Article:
Off the top of my head, I can't remember seeing too many cards that feature handshakes between players. I like this one in particular. It seems like a genuine moment of congratulations and respect between battery mates. Any time that Chris Hoiles (the O's underrated and workmanlike catcher) can get a little more face time on a card, it's all good. It's pretty safe to assume that this scene took place after Doug had closed out a Baltimore victory. It would be pretty funny if Chris wandered out to the mound to talk about how to pitch to Paul Molitor and felt it necessary to formally introduce himself. "Hey, Mr. Jones, I'm Chris Hoiles and I'm your catcher today. It's a pleasure to meet you, sir."
I've got a little time to kill tonight, so I thought I'd try to pinpoint the game depicted in this photo. The Orioles are wearing their road grays, and the surface they're playing on is clearly AstroTurf. There have never been many American League stadiums with artificial turf, and they appear to be outdoors, which leaves Toronto's SkyDome as the only possibility. (Kansas City switched from turf to natural grass for the 1995 season.)
Surprisingly, Doug pitched in Toronto only twice in 1995: July 1-2. In the first of those two games, the O's had tacked on two runs in the ninth to take a 6-2 lead, allowing the walrus-mustached closer to pitch in a non-save siuation. He made things interesting anyway, loading the bases after getting two quick outs. After John Olerud doubled, Jones issued walks to Ed Sprague and Candy Maldonado to bring the tying run to the plate in the form of outfielder Mike Huff. A liner to second base allowed the Birds to put one in the win column.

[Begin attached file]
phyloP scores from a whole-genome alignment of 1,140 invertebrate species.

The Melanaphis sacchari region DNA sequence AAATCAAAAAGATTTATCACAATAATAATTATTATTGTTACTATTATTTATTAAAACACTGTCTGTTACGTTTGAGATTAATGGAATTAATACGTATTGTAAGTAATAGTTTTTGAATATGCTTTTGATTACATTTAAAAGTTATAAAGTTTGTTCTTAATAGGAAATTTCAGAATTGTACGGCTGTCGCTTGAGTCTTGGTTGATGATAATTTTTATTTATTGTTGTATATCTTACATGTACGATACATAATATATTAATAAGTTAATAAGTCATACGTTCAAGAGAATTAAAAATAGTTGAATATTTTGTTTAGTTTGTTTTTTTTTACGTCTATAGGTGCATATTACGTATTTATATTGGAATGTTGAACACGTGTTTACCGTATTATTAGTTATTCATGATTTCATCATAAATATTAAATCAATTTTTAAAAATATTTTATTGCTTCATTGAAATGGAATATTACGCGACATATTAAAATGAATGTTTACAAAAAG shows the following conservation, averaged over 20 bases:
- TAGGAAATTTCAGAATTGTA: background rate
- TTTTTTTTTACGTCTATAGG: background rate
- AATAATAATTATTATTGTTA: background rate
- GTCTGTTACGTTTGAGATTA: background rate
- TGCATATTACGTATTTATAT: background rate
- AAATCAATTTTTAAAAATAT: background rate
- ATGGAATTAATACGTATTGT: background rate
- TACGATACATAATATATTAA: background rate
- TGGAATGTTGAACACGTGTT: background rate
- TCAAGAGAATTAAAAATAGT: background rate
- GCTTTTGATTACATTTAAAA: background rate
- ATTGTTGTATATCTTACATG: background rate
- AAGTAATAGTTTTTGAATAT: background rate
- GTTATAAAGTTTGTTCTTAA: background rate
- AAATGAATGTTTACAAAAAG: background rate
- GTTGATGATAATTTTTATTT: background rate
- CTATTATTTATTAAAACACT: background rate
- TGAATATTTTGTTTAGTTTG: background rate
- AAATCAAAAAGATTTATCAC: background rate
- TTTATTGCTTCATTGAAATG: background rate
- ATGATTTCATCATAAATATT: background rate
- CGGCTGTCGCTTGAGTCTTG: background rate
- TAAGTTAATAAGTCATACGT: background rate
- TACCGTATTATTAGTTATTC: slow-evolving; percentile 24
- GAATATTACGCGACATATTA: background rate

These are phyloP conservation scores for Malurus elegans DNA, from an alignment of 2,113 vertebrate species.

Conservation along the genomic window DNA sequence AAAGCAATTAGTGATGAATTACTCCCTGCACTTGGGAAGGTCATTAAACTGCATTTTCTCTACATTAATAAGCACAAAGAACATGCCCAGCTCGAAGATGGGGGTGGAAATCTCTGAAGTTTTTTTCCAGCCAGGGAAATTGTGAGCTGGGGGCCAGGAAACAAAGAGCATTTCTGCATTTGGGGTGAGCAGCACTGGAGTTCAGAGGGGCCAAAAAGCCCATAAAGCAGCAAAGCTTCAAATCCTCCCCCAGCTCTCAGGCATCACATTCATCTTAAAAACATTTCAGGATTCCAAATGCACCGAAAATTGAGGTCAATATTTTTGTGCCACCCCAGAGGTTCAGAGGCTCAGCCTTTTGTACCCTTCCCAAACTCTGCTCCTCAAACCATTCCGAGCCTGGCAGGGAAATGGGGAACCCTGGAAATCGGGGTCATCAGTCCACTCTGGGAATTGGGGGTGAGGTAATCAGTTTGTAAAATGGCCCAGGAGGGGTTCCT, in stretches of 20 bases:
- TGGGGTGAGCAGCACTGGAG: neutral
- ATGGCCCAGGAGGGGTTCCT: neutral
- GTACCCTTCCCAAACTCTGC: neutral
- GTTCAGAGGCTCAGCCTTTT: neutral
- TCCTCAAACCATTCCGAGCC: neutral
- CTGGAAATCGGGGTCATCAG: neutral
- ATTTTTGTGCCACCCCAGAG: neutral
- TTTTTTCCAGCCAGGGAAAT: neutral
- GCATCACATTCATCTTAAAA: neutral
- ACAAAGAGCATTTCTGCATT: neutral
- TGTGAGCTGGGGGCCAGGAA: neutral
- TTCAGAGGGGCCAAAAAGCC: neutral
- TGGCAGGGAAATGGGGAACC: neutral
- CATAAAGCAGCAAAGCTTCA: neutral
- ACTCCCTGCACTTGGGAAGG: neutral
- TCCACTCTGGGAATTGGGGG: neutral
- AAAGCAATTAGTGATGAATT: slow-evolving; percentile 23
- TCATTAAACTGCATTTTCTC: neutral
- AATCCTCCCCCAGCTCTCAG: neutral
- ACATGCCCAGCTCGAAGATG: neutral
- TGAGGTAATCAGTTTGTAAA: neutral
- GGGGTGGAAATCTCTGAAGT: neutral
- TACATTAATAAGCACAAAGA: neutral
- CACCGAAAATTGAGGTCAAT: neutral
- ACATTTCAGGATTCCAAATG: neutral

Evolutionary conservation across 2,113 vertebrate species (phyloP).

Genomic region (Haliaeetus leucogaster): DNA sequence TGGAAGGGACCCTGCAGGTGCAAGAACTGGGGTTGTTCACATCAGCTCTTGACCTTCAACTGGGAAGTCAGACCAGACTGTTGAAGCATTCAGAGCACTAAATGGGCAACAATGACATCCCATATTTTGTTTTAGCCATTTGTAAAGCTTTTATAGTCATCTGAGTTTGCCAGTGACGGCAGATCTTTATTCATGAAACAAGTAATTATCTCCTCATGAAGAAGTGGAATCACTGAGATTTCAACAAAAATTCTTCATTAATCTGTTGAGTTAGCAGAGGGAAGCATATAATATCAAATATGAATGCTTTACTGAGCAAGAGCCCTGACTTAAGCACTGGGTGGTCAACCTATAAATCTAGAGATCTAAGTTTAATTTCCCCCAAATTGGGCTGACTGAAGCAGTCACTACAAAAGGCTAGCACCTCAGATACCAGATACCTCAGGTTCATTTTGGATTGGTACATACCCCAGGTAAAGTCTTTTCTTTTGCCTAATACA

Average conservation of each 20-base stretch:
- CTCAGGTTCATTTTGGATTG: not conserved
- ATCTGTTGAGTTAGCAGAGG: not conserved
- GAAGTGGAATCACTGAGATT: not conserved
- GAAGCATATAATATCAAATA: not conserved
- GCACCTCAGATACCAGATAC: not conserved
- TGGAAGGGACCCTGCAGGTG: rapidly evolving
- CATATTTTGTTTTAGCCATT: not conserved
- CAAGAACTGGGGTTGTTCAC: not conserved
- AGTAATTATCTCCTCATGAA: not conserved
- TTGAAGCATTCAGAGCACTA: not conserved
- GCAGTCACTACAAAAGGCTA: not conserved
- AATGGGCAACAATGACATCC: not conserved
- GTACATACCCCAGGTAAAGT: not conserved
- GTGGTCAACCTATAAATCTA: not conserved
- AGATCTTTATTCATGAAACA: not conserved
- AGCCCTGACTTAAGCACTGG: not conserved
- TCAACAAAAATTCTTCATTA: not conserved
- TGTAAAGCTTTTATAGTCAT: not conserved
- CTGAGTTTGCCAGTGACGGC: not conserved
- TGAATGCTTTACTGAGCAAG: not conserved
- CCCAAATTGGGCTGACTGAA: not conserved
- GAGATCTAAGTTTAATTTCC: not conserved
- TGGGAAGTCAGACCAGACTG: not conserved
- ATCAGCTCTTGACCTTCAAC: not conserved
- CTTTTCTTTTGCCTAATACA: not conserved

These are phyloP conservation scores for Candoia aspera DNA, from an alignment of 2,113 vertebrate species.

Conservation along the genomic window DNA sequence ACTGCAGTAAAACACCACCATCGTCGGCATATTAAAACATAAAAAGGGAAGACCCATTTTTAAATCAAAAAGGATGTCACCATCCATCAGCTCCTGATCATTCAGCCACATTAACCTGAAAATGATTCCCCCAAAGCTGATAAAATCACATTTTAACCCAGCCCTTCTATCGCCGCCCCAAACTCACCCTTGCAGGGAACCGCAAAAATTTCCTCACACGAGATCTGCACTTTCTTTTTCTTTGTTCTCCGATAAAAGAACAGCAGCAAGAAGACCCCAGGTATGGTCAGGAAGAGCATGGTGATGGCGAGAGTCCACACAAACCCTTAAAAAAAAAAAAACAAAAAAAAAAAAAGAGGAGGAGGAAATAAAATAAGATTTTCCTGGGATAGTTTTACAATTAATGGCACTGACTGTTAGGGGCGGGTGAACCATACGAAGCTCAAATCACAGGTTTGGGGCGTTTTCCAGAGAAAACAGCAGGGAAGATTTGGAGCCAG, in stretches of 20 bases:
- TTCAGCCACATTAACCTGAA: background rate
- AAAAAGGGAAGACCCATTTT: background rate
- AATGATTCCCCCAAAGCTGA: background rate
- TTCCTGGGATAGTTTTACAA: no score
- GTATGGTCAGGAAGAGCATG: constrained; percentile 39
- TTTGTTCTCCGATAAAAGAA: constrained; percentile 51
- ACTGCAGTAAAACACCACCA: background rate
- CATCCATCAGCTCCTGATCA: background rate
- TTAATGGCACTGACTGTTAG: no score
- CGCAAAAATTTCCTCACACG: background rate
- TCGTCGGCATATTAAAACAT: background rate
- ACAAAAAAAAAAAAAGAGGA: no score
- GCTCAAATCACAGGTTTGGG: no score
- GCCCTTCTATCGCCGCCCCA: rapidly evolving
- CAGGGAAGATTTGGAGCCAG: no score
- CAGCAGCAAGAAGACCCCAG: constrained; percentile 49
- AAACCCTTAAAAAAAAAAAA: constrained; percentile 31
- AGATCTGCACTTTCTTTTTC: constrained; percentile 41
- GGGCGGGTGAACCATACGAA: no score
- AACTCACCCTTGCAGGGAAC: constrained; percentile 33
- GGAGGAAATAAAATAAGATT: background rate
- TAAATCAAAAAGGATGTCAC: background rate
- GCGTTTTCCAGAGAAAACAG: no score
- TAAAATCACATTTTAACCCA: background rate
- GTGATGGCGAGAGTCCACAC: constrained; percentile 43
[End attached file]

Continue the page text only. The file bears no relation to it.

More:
The next day was even more exciting for the Orioles. Jays starter Woody Williams took a 7-0 lead into the eighth inning, but the O's knocked him out of the box with a two-run homer off the bat of Gregg ZAUN! But they still trailed by five runs heading into the ninth. Manny Alexander (of all people) hit a solo home run to lead off, and Rafael Palmeiro and Cal Ripken, Jr. each singled to chase reliever Danny Cox. Ricardo Jordan retired Jeffrey Hammonds on a sac fly and struck out Kevin Bass, and the Birds were down to their last out with one runner on base and a 7-4 deficit. For some reason, Cito Gaston pulled the man who had put out the fire and sent Tim Crabtree to the mound. That's when Toronto game unglued.
Bret Barberie hit a pinch single, and he and Cal both scored when right fielder Domingo Cedeno botched pinch hitter Chris Hoiles' fly ball. Rookie outfielder Curtis Goodwin's grounder to short should have ended the game, but Domingo Cedeno made the second consecutive Blue Jay error to put the winning run on base. Brady Anderson walked, and Manny Alexander again came up big, grounding a single up the middle to give the O's an 8-7 lead. A wild pitch scored Anderson with the seventh Baltimore run of the inning (five of them unearned), and Doug Jones came into the game for an unlikely save. This time, he retired the side in order to earn his twelfth save.
There weren't many good days for Doug Jones as an Oriole. He went 0-4 with just 22 saves, and his 5.01 ERA was the second-worst of his long career. He also infamously tipped his cap and argued with a Baltimore fan after a meltdown at home against the Blue Jays (6 ER without getting a single out) turned a 10-6 lead into a 12-10 loss. But that wouldn't be appropriate to depict on a baseball card, now would it?